Johnstone flew a Wright Biplane, and he was knows for his many spiral glides, which had made the Wright aviators famous. Johnstone had won many prizes, and on two occasions had expressed the belief that he would be the first to do real fancy work in the sky…and become in a word, the aviating gymnast and loop an imaginary loop. In the day’s first flight, when he was in the air with his friends, Walter Brookins and Archibald Hoxsey. Johnstone had gone through his usual program of dips and glides, and the plane had perfect control, with no indication of structural problems.

On his second flight, Johnstone rose again, and after a few circuits of the course to gain height headed toward the foothills. “Still ascending, he swept back in a big circle, and as he reached the north end of the enclosure, he started his spiral glide. He was then at an altitude of about 800 feet. With his plane tilted at an angle of almost 90 degrees, he swooped down in a narrow circle, the airplane seeming to turn almost in its own length. As he started the second circle, the middle spur, which braces the left side of the lower plane, gave way, and the wing tips of both upper and lower planes folded up as though they had been hinged. For a second, Johnstone attempted to right the plane by warping the other wing up. Then the horrified spectators saw the plane swerve like a wounded bird and plunged straight toward the earth.”

Witnesses said that “Johnstone was thrown from his seat as the nose of the plane swung downward. He caught on one of the wire stays between the plane and grasped one of the wooden braces of the upper plane with both hands. Then, working with hands and feet, he fought by main strength to warp the planes so that their surfaces might catch the air and check his descent. For a second it seemed that he might succeed, for the football helmet the wore blew off and fell much more rapidly than the plane.”

With one wing of his machine crumbled like a piece of paper, Ralph Johnstone, dropped like a rock from a height of 500 feet into the enclosure at Overland Park aviation field and was instantly killed…nearly every bone in his body was broken. That was when the spectators turned “souvenir hunters.” Scarcely had Johnstone hit the ground before morbid men and women swarmed over the wreckage, fighting with each other for souvenirs. One of the broken wooden stays had gone almost through Johnstone’s body. Before doctors or police could reach the scene, one man had torn this splinter from the body and run away, carrying his “trophy” with Johnstone’s blood still dripping from it. The crowd tore away the canvas from over the body, and even fought for the gloves that had protected his hands from the cold. The scene was utterly disgusting.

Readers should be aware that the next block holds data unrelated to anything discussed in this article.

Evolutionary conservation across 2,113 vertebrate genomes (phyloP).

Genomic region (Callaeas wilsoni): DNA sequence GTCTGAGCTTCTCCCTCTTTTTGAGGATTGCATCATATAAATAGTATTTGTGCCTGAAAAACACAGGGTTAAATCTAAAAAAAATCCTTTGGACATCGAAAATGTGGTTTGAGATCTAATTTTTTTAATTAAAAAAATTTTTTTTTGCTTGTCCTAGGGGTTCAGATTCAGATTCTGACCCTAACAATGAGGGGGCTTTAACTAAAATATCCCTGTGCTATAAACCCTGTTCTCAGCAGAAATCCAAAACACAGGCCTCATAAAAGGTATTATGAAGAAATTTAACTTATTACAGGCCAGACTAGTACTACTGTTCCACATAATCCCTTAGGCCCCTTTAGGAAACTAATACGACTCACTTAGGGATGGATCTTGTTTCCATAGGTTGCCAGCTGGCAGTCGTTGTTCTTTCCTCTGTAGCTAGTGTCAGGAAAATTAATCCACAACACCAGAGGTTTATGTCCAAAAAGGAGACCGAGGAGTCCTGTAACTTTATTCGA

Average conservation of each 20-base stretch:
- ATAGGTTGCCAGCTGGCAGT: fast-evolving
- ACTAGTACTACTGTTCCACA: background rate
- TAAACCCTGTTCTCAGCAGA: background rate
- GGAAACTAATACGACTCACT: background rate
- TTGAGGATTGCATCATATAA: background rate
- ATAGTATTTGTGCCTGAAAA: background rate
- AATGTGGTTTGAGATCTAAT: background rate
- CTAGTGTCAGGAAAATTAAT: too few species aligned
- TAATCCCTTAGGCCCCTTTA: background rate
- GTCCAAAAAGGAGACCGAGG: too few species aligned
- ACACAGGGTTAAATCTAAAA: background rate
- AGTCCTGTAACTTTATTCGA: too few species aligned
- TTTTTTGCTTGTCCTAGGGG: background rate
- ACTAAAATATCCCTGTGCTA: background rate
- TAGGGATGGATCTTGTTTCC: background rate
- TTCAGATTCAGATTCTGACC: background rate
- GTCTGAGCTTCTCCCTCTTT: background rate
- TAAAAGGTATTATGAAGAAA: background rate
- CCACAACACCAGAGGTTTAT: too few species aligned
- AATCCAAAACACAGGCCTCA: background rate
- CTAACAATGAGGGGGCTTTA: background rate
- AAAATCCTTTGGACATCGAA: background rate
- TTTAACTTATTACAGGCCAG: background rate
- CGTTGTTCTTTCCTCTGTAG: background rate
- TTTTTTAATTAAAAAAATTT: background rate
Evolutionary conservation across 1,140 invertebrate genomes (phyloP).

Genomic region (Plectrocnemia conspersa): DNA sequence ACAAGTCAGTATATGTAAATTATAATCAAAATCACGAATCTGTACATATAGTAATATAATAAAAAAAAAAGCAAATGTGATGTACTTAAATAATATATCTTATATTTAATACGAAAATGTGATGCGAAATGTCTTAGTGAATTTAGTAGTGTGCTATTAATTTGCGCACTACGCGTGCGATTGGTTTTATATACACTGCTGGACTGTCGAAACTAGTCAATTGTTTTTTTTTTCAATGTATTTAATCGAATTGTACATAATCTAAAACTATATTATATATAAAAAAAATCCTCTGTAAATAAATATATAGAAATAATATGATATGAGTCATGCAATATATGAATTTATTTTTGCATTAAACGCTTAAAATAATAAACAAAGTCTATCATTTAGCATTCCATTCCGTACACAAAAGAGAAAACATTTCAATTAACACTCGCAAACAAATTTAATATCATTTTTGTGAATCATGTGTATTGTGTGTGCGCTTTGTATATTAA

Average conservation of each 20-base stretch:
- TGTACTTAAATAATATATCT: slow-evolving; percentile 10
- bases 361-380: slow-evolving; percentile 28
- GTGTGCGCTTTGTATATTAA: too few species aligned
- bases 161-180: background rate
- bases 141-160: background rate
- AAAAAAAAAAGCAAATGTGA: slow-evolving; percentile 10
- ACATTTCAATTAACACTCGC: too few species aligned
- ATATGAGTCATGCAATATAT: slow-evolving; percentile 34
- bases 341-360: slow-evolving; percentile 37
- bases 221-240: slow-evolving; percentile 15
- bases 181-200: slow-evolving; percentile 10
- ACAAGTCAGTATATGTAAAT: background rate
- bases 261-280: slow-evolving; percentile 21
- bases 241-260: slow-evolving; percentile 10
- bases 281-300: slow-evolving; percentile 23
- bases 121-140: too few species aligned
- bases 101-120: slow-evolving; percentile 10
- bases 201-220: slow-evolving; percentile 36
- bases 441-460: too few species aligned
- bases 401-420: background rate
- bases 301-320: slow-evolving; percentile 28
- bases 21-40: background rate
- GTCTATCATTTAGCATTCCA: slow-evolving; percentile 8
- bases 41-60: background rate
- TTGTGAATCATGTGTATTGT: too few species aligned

Johnstone had attempted to cheat death once too often, but “he played the game to the end, fighting coolly and grimly to the last second to regain control of his broken machine.” Fresh from his triumphs at Belmont Park, where he had broken the world’s record for altitude with a flight of 9,714 feet, Johnstone attempted to give the thousands of spectators an extra thrill with his most daring feat, the spiral glide, which had made the Wright aviators famous. The spectators got their thrill, but it cost Johnstone his life.